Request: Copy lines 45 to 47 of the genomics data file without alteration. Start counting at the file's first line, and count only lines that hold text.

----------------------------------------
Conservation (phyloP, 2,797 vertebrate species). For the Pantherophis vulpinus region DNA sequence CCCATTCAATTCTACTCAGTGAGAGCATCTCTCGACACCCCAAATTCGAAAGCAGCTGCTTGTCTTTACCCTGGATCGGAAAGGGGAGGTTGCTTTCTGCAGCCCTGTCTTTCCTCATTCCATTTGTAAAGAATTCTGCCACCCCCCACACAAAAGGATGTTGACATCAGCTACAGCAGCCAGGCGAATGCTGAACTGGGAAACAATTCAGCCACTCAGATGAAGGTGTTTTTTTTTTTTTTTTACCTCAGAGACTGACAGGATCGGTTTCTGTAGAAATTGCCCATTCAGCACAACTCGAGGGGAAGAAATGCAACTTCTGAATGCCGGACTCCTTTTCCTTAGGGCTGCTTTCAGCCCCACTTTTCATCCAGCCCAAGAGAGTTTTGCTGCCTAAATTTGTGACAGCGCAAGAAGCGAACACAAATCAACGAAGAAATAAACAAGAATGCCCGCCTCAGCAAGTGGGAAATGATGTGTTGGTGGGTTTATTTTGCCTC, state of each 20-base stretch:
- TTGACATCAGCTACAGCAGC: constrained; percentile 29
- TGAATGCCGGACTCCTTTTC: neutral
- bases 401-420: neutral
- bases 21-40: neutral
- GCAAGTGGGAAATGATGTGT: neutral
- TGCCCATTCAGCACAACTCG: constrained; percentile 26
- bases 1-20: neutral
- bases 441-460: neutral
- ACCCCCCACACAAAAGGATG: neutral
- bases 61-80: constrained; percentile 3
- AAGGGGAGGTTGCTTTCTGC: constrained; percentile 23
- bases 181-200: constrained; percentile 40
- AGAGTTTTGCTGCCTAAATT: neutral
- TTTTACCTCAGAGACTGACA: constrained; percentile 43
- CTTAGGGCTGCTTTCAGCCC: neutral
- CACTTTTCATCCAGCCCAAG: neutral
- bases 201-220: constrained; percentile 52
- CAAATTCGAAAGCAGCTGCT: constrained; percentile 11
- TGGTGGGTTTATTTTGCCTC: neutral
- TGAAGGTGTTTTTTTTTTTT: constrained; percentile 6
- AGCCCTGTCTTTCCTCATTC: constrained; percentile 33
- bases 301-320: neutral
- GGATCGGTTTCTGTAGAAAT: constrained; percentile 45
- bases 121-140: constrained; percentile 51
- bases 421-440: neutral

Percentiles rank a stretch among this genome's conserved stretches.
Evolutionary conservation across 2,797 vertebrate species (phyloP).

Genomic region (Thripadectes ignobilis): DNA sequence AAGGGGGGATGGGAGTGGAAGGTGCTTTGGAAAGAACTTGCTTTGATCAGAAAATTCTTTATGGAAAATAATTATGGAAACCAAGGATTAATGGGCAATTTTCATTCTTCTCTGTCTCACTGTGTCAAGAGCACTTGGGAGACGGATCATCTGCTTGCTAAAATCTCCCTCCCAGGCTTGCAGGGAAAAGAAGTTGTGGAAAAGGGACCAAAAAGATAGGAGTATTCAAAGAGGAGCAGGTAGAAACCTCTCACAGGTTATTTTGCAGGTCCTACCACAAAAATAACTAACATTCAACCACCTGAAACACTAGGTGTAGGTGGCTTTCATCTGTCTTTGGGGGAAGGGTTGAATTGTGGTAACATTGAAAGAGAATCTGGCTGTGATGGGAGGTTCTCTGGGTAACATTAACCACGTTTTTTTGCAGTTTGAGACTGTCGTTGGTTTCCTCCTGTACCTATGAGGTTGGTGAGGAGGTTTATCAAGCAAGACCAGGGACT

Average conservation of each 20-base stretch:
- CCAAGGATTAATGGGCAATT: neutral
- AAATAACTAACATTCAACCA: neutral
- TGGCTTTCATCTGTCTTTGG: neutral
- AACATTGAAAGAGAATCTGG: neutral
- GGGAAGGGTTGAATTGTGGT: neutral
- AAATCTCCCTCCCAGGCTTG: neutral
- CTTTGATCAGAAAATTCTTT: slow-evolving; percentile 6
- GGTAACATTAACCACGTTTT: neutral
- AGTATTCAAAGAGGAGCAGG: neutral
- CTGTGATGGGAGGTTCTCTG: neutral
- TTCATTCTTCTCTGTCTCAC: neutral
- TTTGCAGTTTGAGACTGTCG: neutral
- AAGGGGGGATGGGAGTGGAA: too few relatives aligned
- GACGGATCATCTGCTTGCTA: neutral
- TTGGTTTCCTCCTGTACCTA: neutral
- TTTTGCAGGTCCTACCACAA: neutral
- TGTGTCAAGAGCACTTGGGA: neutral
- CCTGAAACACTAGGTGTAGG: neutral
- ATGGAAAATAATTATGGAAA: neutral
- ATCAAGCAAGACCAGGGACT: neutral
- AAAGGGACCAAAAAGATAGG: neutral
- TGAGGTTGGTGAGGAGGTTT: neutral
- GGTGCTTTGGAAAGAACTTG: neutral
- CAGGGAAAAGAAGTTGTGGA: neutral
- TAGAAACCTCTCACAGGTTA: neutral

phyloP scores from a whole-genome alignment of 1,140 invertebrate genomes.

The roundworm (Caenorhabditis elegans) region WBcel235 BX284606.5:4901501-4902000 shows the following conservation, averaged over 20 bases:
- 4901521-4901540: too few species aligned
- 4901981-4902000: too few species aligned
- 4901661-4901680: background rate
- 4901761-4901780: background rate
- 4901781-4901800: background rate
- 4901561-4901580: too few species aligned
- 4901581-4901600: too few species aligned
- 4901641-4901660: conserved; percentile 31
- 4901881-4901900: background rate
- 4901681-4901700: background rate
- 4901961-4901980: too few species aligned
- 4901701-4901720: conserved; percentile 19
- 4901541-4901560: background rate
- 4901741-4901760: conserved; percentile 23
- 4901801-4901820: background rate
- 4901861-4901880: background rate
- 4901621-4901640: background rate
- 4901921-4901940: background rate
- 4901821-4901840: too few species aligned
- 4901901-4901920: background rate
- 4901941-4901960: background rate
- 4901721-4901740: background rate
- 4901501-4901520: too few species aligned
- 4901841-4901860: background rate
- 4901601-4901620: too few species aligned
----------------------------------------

- TTGGTTTCCTCCTGTACCTA: neutral
- TTTTGCAGGTCCTACCACAA: neutral
- TGTGTCAAGAGCACTTGGGA: neutral